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4.4. Nested For Loops¶
A nested loop has one loop inside of another. These are typically used for working with two dimensions such as printing stars in rows and columns as shown below. When a loop is nested inside another loop, the inner loop is runs many times inside the outer loop. In each iteration of the outer loop, the inner loop will be re-started. The inner loop must finish all of its iterations before the outer loop can continue to its next iteration.
What does the following code print out? Watch the code run in the Java visualizer by clicking the CodeLens button and then forward. Notice how the inner loop is started over for each row. Can you predict how many rows and columns of stars there will be?
Can you change the code to be a 10x8 rectangle? Try replacing line 10 with this print statement to see the rows and columns: System.out.print(row + “-” + col + ” “);
The main method in the following class should print 10 rows with 5 <code>*</code> in each row. But, the blocks have been mixed up and include <b>one extra block</b> that isn’t needed in the solution. Drag the needed blocks from the left and put them in the correct order on the right. Click the <i>Check Me</i> button to check your solution.</p>
Try a nested loop with turtles! If the code below does not work in your browser, you can copy the code into this repl.it link (refresh page after forking and if it gets stuck) or download the files here to use in your own IDE.
The turtle below is trying to draw a square many times to create a snowflake pattern. Can you change the outer loop so that the pattern completes all the way around? Try different ending values for the counter i to find the smallest number that works between 5 and 15.
4.4.1. Programming Challenge : Turtle Snowflakes¶
In the last exercise, you used nested for-loops to have the turtle draw a square repeatedly to make a snowflake. Use the Active Code window below or this repl.it link to have yertle draw the following shapes using nested loops.
Complete the code in the active code window below to draw a snowflake of triangles. How many times did you need to run the outer loop to go all the way around?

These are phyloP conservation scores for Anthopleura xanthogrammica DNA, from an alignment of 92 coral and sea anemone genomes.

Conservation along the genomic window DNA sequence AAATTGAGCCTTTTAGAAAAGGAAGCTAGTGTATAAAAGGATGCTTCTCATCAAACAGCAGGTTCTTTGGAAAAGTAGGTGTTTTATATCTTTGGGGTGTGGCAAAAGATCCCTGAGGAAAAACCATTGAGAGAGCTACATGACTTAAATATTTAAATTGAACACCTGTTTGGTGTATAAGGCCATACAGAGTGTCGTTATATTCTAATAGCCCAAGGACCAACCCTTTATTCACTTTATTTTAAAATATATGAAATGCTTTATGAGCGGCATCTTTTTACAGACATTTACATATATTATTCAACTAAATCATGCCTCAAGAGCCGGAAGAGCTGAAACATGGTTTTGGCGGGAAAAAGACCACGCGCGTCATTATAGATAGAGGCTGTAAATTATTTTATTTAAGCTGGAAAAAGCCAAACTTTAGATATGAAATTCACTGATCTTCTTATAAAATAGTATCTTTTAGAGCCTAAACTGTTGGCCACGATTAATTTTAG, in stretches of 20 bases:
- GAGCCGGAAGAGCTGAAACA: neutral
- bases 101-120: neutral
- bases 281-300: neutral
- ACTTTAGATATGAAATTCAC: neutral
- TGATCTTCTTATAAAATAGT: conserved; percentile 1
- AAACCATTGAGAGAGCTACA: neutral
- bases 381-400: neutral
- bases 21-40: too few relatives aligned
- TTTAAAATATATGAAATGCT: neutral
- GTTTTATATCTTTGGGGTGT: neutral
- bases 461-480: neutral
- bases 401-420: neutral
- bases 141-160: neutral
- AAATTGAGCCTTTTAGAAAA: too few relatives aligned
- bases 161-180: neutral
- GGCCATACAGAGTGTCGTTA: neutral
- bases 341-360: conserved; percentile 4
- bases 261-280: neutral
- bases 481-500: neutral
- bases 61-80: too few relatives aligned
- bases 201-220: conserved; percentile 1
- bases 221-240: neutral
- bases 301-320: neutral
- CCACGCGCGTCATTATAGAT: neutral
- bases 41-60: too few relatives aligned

In the exercise above, you figured out how many times to run the outer loop to finish the snowflake. You may have noticed that the number of times the loop needs to run is related to the angle you turn before drawing the next triangle (30 degrees). These turns have to add up to 360 degrees to go all the way around. Create a variable called turnAmount to use instead of 30 in the last turn command and change it to a different value (try 45 or 15). Change the outer loop so that it runs the number of times needed by using a formula with this turnAmount variable and 360. Can you draw a snowflake using more or less triangles than before?
Create another variable called n for the number of sides in the polygon the inner loop draws. Change the angle in the inner loop to also use a formula with 360 and this new variable. Can you change your snowflake to draw squares or pentagons instead? (Note this may overwhelm the Active Code server, so you may need to switch to using this repl.it link or your own IDE).
Let’s add some more color! Add an if/else statement that changes the Color of the pen before the inner loop depending on whether the outer loop variable is odd or even. Remember that even numbers have no remainder when divided by 2.
Be creative and design a unique snowflake!
Use nested for-loops to have the turtle draw a snowflake of polygons. Use the variable turnAmount to turn after each shape and the variable n for the sides of the polygon.
Nested iteration statements are iteration statements that appear in the body of another iteration statement.
When a loop is nested inside another loop, the inner loop must complete all its iterations before the outer loop can continue.